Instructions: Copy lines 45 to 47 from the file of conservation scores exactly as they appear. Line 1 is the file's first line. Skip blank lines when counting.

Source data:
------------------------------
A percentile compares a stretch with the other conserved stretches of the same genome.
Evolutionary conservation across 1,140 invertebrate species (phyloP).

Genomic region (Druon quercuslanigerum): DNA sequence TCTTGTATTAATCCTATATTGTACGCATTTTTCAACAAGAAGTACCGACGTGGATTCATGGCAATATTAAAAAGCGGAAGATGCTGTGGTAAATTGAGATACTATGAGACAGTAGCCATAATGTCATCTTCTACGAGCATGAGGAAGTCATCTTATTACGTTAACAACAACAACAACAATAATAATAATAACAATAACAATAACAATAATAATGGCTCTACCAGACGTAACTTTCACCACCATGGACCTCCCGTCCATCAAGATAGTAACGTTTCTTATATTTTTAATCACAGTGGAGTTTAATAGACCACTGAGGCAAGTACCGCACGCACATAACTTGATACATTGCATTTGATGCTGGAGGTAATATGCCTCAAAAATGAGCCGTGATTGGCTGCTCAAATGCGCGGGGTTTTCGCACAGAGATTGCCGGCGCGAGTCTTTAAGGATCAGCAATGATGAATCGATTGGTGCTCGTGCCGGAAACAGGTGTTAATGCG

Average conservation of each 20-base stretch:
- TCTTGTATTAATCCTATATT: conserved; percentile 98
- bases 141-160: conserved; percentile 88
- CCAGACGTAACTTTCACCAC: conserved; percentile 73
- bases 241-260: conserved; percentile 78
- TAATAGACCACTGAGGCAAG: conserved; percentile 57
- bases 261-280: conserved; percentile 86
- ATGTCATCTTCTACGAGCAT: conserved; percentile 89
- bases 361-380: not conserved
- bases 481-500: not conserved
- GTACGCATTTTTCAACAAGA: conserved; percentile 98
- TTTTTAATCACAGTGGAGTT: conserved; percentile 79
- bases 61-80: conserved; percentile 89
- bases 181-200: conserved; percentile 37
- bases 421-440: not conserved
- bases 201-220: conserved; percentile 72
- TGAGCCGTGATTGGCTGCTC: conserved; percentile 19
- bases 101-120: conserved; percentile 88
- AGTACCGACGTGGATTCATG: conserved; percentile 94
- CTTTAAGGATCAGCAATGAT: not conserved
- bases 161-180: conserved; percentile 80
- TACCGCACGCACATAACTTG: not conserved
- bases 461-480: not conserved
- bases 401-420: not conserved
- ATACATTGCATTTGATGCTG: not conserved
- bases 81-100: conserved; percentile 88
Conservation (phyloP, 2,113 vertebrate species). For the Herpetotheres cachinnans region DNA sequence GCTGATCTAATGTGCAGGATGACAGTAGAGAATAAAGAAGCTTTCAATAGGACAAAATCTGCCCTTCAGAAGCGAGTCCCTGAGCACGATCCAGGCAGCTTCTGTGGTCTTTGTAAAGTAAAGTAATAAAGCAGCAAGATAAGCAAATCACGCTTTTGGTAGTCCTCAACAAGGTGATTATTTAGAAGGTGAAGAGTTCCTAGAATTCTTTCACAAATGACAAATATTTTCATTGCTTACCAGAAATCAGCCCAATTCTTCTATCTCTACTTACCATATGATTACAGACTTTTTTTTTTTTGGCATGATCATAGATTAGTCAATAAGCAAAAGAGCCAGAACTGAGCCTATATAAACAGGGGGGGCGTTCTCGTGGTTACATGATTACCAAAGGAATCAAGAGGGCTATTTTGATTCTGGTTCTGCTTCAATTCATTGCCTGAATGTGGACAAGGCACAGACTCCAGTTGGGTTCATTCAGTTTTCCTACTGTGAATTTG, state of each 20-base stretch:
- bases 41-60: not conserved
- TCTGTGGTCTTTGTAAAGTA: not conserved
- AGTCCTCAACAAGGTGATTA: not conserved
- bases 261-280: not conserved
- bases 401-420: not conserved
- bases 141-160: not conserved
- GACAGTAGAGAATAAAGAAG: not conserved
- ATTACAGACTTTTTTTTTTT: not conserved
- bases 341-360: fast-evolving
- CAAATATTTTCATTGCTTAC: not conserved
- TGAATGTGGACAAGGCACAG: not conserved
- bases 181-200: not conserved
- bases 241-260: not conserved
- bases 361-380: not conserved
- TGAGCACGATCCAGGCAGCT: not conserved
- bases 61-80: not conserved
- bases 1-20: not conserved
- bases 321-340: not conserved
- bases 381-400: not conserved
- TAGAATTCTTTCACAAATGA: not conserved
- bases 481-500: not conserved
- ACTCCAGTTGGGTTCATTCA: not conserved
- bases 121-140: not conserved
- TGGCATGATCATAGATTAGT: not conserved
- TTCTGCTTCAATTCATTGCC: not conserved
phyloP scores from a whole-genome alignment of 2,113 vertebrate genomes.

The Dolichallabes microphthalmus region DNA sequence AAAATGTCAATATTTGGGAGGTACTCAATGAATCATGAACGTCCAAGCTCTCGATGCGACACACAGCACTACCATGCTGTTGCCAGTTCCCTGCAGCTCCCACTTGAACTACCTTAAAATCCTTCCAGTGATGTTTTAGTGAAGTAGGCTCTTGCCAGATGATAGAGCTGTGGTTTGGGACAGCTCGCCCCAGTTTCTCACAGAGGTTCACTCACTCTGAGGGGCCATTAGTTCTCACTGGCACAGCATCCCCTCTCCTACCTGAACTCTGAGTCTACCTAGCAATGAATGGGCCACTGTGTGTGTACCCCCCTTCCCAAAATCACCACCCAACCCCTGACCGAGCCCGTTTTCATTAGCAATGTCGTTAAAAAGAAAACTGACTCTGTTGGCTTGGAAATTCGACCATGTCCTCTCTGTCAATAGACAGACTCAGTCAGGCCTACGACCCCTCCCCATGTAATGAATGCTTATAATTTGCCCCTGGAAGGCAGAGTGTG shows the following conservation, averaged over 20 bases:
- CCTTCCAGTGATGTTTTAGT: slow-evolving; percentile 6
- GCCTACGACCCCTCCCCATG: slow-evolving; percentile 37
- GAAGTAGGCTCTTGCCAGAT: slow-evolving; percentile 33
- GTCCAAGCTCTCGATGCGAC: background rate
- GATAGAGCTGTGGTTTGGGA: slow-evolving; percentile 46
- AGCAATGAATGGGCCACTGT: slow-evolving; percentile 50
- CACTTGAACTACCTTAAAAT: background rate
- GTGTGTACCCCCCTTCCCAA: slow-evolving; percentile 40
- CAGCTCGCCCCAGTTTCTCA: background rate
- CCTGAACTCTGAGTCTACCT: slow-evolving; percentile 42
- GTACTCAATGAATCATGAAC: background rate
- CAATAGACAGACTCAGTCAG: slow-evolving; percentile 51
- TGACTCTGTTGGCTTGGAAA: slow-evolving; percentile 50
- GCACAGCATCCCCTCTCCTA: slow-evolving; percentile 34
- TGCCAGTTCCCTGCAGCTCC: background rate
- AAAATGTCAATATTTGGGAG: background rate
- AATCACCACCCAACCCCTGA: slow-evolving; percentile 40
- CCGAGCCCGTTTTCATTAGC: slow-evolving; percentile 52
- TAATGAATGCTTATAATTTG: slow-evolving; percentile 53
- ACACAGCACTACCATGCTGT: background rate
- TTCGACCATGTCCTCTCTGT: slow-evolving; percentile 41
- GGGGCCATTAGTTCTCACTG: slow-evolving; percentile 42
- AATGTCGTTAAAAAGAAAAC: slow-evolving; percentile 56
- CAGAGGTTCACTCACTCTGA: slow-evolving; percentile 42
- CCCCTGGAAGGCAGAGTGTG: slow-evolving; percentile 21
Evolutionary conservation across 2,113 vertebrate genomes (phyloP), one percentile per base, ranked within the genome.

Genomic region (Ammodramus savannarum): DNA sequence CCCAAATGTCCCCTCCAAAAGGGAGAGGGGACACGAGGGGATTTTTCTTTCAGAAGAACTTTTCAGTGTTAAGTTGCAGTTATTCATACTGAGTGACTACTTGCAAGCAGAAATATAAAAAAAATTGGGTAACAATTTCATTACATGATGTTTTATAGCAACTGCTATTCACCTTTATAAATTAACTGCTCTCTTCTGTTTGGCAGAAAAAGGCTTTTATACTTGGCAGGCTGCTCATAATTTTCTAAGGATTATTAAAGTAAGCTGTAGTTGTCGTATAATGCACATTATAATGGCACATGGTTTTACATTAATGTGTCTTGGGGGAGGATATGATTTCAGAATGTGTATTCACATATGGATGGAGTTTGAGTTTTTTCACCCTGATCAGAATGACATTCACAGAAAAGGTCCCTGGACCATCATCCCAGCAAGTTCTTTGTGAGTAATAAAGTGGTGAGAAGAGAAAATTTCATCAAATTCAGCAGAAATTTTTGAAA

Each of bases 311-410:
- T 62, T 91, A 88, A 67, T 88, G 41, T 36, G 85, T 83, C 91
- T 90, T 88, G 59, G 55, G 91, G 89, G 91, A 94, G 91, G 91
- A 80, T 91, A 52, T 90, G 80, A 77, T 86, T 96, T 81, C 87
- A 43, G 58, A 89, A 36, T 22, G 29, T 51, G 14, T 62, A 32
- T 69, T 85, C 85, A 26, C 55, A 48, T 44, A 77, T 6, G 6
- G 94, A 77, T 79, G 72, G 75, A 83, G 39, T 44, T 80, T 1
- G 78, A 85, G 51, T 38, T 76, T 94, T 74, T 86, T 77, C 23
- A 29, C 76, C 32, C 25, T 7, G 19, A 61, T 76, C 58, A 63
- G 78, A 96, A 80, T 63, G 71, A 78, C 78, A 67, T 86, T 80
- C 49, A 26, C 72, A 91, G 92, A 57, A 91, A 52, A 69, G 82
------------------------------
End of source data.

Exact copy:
- TGAGCACGATCCAGGCAGCT: not conserved
- bases 61-80: not conserved
- bases 1-20: not conserved